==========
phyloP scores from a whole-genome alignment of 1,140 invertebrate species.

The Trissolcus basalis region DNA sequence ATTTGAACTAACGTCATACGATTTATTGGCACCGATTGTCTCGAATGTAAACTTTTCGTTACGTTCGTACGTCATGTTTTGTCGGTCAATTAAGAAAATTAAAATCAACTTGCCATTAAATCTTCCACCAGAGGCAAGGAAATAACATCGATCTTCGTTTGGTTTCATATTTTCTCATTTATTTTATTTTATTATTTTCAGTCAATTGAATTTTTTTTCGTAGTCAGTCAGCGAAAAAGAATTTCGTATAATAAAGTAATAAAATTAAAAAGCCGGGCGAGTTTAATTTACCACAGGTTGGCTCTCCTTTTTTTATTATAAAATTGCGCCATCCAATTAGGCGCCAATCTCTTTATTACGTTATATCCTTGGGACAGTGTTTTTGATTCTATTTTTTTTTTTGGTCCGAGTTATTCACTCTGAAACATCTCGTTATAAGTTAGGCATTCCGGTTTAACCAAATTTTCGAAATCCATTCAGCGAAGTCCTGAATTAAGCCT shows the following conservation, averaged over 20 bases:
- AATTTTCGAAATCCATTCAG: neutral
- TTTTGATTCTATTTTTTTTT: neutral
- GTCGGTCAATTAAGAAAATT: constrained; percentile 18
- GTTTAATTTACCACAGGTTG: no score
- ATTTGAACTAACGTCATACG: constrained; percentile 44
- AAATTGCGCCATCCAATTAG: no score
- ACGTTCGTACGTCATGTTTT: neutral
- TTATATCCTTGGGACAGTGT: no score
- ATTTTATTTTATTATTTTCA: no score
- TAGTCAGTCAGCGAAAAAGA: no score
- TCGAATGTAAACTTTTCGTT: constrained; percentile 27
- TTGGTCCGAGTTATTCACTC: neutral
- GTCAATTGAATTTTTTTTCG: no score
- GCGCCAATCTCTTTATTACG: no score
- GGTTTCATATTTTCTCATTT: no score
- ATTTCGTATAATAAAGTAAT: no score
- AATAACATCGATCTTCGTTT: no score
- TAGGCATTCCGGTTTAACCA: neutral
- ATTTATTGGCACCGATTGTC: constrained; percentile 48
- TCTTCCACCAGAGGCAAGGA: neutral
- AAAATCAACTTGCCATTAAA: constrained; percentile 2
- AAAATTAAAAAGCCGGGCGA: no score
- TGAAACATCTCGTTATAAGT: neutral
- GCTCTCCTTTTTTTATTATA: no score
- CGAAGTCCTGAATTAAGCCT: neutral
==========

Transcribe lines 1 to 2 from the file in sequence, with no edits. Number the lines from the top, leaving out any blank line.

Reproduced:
phyloP scores from a whole-genome alignment of 1,140 invertebrate species.

The Trissolcus basalis region DNA sequence ATTTGAACTAACGTCATACGATTTATTGGCACCGATTGTCTCGAATGTAAACTTTTCGTTACGTTCGTACGTCATGTTTTGTCGGTCAATTAAGAAAATTAAAATCAACTTGCCATTAAATCTTCCACCAGAGGCAAGGAAATAACATCGATCTTCGTTTGGTTTCATATTTTCTCATTTATTTTATTTTATTATTTTCAGTCAATTGAATTTTTTTTCGTAGTCAGTCAGCGAAAAAGAATTTCGTATAATAAAGTAATAAAATTAAAAAGCCGGGCGAGTTTAATTTACCACAGGTTGGCTCTCCTTTTTTTATTATAAAATTGCGCCATCCAATTAGGCGCCAATCTCTTTATTACGTTATATCCTTGGGACAGTGTTTTTGATTCTATTTTTTTTTTTGGTCCGAGTTATTCACTCTGAAACATCTCGTTATAAGTTAGGCATTCCGGTTTAACCAAATTTTCGAAATCCATTCAGCGAAGTCCTGAATTAAGCCT shows the following conservation, averaged over 20 bases: